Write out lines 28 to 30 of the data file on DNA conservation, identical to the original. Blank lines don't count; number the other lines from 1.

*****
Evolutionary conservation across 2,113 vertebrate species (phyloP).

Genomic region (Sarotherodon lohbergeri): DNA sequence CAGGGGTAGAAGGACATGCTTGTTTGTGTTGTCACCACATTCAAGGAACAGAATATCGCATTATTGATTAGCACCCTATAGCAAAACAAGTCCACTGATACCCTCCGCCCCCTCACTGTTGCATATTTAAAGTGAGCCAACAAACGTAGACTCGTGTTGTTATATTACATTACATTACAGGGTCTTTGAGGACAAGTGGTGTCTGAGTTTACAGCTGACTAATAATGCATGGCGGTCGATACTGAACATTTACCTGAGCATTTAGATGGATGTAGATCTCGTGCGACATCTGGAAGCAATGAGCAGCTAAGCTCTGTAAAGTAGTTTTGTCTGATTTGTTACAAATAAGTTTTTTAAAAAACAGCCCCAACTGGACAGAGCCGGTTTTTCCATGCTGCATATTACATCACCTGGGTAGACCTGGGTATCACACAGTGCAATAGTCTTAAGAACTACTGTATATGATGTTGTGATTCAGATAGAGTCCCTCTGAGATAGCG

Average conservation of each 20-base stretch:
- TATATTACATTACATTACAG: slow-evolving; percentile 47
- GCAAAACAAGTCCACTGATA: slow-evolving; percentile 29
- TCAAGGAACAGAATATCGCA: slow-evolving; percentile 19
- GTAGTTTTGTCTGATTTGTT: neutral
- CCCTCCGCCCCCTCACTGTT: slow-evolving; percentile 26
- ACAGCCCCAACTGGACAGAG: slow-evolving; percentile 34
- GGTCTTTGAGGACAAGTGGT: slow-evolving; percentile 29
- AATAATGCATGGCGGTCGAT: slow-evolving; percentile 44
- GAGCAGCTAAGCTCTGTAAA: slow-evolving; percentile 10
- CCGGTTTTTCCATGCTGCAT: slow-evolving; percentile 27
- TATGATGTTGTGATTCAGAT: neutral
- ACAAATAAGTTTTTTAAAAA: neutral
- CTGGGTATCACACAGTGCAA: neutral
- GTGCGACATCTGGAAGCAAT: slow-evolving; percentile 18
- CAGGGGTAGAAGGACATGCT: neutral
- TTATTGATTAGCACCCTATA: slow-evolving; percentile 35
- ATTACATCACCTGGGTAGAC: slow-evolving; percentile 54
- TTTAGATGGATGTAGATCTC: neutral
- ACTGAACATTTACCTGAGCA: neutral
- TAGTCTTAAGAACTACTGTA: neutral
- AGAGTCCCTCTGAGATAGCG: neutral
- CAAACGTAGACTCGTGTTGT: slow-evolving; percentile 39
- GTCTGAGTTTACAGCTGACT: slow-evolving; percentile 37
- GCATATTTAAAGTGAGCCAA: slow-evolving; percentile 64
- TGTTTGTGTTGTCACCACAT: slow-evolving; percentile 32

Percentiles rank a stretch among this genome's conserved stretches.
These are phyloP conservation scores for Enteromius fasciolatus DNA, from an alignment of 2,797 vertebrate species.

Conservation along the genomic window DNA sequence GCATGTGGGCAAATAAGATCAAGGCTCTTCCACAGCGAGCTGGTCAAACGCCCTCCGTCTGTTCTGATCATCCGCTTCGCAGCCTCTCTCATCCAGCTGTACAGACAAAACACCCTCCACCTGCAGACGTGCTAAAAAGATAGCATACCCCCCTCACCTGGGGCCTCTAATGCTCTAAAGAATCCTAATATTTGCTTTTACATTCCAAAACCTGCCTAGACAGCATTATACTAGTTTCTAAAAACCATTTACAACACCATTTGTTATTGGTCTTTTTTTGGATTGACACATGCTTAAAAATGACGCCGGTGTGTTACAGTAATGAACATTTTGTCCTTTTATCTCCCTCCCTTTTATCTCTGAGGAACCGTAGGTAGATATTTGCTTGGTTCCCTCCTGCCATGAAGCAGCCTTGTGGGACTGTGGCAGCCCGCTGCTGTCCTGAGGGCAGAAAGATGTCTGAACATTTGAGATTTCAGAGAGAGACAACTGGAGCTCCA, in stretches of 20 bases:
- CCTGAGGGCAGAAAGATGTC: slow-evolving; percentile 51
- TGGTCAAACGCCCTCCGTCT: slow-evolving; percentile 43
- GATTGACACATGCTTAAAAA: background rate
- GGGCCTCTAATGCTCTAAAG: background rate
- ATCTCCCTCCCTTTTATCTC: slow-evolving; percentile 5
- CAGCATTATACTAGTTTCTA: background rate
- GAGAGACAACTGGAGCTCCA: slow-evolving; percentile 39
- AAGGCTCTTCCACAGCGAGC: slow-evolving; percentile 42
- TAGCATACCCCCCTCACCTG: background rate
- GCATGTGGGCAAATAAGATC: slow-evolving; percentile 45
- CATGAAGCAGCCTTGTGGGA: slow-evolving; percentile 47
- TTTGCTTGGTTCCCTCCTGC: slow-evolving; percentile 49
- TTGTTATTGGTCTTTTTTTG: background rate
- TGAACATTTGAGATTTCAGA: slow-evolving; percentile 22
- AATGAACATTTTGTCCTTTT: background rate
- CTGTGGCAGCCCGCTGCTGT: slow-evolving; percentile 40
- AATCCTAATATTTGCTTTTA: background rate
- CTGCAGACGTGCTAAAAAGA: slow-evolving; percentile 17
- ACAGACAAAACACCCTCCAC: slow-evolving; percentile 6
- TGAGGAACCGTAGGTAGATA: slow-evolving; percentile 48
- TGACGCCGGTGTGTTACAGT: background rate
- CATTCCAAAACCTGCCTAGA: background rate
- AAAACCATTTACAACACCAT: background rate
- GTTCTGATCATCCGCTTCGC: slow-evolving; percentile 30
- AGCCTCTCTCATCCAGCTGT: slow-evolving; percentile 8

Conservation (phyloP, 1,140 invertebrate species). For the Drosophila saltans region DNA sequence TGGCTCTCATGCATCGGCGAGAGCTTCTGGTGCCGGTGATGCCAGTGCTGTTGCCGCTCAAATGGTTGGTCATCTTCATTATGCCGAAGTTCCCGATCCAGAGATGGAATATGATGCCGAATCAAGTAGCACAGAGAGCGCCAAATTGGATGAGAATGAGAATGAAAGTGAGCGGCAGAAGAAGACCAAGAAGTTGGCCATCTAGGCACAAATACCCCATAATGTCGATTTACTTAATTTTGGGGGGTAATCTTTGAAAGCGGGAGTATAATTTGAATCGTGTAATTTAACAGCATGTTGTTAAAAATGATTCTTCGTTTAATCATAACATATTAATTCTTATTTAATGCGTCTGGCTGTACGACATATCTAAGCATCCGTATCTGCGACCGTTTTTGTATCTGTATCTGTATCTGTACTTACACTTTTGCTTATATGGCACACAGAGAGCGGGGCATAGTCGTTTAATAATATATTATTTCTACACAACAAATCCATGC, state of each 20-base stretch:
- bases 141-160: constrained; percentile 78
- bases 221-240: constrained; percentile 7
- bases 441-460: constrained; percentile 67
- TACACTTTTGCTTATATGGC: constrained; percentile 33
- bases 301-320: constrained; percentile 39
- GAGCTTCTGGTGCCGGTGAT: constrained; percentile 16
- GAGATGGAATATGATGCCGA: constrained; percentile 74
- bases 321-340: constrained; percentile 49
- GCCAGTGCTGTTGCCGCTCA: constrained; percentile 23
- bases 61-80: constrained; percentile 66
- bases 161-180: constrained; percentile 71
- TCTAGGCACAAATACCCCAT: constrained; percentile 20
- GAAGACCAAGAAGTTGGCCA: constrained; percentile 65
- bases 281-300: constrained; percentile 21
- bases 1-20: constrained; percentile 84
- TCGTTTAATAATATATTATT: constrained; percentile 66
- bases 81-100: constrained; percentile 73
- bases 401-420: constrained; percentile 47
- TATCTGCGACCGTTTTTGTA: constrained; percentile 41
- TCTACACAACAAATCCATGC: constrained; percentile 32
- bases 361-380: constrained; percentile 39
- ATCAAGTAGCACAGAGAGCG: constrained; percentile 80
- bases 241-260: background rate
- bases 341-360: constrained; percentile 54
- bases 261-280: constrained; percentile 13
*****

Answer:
- TGTTTGTGTTGTCACCACAT: slow-evolving; percentile 32

Percentiles rank a stretch among this genome's conserved stretches.
These are phyloP conservation scores for Enteromius fasciolatus DNA, from an alignment of 2,797 vertebrate species.